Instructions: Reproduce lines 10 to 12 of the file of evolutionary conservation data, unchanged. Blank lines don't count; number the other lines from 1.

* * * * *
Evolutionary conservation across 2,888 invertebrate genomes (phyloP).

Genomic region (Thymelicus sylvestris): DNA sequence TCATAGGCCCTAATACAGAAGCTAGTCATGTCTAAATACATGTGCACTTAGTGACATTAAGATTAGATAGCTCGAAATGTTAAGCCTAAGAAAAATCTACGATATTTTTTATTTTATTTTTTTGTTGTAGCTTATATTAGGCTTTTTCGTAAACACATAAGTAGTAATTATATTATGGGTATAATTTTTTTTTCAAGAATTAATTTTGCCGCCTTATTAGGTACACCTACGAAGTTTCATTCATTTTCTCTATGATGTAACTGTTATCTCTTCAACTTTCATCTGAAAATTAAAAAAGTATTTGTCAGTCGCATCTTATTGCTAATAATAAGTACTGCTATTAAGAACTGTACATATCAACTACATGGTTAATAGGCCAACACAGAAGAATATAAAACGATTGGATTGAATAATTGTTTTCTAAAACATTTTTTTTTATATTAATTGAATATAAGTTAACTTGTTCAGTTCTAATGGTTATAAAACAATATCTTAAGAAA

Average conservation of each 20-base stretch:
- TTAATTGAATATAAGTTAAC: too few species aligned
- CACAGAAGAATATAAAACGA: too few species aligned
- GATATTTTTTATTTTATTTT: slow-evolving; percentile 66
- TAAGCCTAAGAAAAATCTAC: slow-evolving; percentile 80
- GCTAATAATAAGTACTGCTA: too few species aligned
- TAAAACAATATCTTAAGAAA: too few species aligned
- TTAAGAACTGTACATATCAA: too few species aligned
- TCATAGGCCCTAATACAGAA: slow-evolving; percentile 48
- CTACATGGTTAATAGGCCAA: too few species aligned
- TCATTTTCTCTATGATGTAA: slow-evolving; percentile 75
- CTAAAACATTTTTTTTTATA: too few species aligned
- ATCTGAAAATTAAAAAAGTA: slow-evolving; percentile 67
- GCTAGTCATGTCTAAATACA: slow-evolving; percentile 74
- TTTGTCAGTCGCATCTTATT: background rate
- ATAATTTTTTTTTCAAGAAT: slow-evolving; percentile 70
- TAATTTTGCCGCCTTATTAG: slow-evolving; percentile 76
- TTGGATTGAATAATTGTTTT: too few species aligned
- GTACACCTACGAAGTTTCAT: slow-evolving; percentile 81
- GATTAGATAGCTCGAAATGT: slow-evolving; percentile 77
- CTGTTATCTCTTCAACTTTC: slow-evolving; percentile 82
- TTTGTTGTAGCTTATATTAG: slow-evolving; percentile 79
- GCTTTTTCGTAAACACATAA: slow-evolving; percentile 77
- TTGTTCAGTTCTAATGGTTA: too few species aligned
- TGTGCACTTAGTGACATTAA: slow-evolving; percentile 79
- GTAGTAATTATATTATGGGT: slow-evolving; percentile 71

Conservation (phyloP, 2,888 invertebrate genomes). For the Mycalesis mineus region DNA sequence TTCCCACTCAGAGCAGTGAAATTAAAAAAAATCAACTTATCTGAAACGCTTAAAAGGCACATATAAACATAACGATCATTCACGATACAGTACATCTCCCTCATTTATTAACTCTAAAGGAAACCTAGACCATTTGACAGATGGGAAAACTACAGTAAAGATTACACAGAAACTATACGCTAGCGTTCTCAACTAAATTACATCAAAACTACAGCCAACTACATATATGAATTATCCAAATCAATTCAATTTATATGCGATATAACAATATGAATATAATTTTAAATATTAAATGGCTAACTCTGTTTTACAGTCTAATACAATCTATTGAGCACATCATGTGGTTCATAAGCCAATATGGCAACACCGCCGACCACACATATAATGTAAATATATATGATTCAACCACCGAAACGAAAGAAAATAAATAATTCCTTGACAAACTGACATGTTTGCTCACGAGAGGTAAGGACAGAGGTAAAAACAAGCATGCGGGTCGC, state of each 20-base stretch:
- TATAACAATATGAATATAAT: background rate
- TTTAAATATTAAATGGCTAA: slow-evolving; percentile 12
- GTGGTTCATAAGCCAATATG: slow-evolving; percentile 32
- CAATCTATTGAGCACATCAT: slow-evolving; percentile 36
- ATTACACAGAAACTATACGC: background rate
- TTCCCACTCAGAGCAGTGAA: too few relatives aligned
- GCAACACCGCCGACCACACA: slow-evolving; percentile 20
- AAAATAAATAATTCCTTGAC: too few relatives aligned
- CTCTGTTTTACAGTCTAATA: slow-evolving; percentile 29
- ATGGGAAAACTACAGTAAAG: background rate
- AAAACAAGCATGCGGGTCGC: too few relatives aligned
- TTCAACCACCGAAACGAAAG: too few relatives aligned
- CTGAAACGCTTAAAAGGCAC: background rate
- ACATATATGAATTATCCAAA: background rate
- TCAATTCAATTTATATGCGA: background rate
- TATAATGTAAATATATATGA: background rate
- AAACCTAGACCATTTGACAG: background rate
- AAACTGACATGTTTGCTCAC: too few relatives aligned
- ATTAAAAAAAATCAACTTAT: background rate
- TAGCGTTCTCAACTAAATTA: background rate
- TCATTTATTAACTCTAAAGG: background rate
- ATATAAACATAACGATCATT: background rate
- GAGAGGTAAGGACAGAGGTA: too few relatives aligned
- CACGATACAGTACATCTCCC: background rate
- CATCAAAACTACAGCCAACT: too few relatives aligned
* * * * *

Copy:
- TTAAGAACTGTACATATCAA: too few species aligned
- TCATAGGCCCTAATACAGAA: slow-evolving; percentile 48
- CTACATGGTTAATAGGCCAA: too few species aligned